3 Ways the Mission Helps Those Facing Mental Illness

Tony* arrived at Union Gospel Mission Twin Cities in the fall of 2015, tired, alone, confused. Though a skilled craftsman, he had difficulty keeping jobs due to a severe mental illness. He abused alcohol and other drugs to self-medicate and became a homeless traveler, wandering across the states alone and tormented.

And Tony is not alone. According to the Substance Abuse and Mental Health Services Administration, 20 to 25% of the homeless population in the United States suffers from some form of severe mental illness—that’s approximately 250,000 people. In comparison, only 6% of Americans are severely mentally ill with such conditions as bipolar disorder, schizophrenia, or paranoia. However, in a recent Wilder Research study of homelessness in Minnesota, 60% of interviewees reported having a severe mental illness.

Mental health issues both create and exacerbate homelessness. People with mental illness sometimes have difficulty getting to work on time or maintaining a sufficient level of productivity. Problems at work can lead to job loss, which can create financial challenges and loss of housing and subsequent homelessness.

Union Gospel Mission is meeting that need. We’re committed to providing mental health assistance to help individuals rebuild their lives. And in the future, we’re expanding our dedication to aiding the coordination of care with other resources in the community as well as providing personalized mental health services that combine the best therapeutic practices with biblical principles.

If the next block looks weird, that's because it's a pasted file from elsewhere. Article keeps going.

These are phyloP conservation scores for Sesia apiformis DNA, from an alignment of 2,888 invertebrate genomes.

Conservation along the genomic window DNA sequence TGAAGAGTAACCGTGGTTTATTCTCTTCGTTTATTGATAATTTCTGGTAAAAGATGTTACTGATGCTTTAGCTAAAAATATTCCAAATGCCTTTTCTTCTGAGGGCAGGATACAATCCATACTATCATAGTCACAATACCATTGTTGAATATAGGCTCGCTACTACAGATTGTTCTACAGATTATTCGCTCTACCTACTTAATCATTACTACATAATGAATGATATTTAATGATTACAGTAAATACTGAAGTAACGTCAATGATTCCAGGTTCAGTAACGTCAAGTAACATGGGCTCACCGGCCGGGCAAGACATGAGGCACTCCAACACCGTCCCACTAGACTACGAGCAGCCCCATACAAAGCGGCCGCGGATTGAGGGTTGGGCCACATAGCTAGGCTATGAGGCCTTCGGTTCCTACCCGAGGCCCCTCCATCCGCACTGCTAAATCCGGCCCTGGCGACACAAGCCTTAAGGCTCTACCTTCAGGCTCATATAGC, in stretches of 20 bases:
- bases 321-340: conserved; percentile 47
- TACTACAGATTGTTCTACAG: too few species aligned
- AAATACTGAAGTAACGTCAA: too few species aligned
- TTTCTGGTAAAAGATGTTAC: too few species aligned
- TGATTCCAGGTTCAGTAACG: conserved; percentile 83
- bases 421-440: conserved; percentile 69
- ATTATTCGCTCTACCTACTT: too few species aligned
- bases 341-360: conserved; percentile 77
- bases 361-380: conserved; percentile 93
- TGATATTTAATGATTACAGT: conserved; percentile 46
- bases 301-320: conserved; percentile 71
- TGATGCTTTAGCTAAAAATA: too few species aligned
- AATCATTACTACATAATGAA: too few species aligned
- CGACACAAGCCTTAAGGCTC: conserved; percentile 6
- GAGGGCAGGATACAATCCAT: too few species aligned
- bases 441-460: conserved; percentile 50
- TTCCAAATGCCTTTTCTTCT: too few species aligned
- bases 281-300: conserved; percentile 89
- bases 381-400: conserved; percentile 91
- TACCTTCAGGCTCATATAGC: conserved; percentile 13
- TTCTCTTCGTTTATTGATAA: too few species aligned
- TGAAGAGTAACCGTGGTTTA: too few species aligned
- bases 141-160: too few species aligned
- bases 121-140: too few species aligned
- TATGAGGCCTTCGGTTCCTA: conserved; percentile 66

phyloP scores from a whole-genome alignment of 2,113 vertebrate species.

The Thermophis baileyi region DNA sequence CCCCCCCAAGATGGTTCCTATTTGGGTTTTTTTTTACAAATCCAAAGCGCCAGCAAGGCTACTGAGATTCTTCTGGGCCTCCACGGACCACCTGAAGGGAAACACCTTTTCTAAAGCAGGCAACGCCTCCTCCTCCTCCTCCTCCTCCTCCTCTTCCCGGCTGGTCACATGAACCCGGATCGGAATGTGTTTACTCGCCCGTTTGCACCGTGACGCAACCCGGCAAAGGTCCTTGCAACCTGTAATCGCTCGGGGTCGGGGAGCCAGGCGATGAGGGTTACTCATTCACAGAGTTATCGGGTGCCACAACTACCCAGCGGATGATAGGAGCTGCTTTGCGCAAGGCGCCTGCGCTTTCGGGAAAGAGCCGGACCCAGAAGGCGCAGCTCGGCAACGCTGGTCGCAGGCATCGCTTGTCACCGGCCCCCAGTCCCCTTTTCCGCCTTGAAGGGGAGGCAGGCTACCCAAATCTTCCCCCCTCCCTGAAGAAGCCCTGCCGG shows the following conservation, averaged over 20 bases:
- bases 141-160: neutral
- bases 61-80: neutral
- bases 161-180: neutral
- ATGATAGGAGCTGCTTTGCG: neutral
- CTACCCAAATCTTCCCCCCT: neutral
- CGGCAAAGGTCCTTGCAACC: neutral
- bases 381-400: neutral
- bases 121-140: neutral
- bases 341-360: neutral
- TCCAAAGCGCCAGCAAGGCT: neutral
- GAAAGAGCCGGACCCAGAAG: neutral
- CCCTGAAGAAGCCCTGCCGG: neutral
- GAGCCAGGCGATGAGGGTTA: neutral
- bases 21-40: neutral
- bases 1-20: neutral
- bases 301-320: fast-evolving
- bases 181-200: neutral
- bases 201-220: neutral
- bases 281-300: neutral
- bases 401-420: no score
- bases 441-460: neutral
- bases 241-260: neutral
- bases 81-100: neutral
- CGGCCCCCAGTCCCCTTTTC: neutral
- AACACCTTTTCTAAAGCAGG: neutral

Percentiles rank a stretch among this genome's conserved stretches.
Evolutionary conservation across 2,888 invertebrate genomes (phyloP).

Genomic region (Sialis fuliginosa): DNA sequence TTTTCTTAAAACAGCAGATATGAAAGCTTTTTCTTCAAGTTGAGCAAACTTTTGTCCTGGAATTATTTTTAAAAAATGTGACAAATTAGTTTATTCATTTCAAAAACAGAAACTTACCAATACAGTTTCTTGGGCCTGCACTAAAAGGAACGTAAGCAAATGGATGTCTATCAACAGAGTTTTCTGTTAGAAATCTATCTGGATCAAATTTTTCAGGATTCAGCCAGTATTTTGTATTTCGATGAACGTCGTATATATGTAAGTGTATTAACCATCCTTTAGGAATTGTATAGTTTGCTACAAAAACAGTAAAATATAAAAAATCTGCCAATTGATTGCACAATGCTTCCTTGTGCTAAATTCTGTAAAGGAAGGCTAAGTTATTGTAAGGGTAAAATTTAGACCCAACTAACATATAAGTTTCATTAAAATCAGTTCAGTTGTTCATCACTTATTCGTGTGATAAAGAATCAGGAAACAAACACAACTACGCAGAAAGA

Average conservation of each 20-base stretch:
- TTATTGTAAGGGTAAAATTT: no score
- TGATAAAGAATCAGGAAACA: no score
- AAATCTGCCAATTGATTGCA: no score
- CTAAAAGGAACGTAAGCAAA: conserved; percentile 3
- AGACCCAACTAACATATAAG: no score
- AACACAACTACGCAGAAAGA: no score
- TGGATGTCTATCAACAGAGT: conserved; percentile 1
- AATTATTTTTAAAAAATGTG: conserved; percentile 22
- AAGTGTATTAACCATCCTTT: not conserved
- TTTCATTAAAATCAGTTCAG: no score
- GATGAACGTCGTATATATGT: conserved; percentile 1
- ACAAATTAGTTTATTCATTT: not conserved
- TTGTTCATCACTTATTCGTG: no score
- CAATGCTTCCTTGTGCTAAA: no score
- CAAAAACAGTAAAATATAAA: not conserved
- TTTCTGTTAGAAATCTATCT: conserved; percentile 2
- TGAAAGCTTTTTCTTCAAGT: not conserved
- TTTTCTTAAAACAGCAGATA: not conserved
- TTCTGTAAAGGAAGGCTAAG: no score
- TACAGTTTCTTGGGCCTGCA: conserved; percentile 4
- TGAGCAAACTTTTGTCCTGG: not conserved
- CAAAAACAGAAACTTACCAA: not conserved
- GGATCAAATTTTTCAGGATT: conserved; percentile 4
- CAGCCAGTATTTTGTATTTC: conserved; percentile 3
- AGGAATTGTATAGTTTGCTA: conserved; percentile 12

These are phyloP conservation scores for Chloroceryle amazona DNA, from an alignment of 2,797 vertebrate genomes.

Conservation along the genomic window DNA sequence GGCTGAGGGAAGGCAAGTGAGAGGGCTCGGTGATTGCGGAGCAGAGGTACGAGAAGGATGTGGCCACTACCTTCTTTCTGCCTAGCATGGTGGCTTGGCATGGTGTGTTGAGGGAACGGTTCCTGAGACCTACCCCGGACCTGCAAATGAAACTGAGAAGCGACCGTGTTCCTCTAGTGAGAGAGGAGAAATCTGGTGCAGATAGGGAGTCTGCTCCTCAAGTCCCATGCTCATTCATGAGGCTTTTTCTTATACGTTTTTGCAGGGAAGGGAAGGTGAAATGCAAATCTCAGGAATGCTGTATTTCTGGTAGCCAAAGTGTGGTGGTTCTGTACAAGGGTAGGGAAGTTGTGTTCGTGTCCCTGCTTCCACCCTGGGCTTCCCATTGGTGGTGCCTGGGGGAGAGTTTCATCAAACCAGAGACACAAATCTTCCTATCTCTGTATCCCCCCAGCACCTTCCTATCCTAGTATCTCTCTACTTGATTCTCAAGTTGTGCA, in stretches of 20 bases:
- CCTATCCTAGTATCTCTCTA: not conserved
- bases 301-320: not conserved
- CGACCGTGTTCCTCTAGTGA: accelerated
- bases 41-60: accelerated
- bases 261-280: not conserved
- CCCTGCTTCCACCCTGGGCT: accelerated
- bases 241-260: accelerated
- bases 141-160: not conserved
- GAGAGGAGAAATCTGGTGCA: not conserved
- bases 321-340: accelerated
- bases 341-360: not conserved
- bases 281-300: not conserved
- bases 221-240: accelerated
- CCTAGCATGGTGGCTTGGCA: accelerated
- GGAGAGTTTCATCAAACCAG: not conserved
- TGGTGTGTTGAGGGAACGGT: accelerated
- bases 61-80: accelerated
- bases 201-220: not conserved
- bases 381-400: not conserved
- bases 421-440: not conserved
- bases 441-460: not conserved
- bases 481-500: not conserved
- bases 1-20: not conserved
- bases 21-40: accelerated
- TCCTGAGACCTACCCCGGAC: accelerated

Here are 3 ways the Mission comes alongside those facing mental illness today.

We provide basic needs. The Mission provides food, shelter, and clothing, while at the same time offering programs such as Transitional Housing, Discipleship, and our Christ Recovery Center. These programs provide structure, time, and the intellectual energy to address mental health concerns.

We help people stabilize. The Mission sees a growing number of people who have adjustment disorders, post-traumatic stress disorder, and even delusional disorders. “Our goal is to help people stabilize, and hopefully that’s the individual’s goal, as well,” says Janet Westlund, Support Services Manager.

We help people process life experiences. The Support Services staff at the Mission offers one-on-one and group therapy sessions and utilizes therapies to help our students process traumatic experiences. Many students take advantage of equine-assisted therapy through a partnership with Acres for Life in Chisago City, Minnesota help provide healing from traumatic events and to better understand their worldview. “Trauma changes your brain chemistry,” Westlund says. “Sometimes it’s difficult to pinpoint the cause of mental health problems, whether it’s due to trauma or something else. But equine therapy provides one means to provide self-understanding.”

By providing basic needs, bringing stability, and helping people process past experiences, the Mission provides hope for people like Tony. “The Mission has helped me see that there are options; I don’t have to accept my way of life. My homelessness is just a life experience and I can move out of it,” Tony says. Today, he regularly meets with a therapist and has his medications managed by a doctor. He spends his days attending recovery classes and brushing up his academic skills. Despite his mental illness, Tony’s future looks bright, thanks to the support he receives from the Mission.

*Name and details have been changed.

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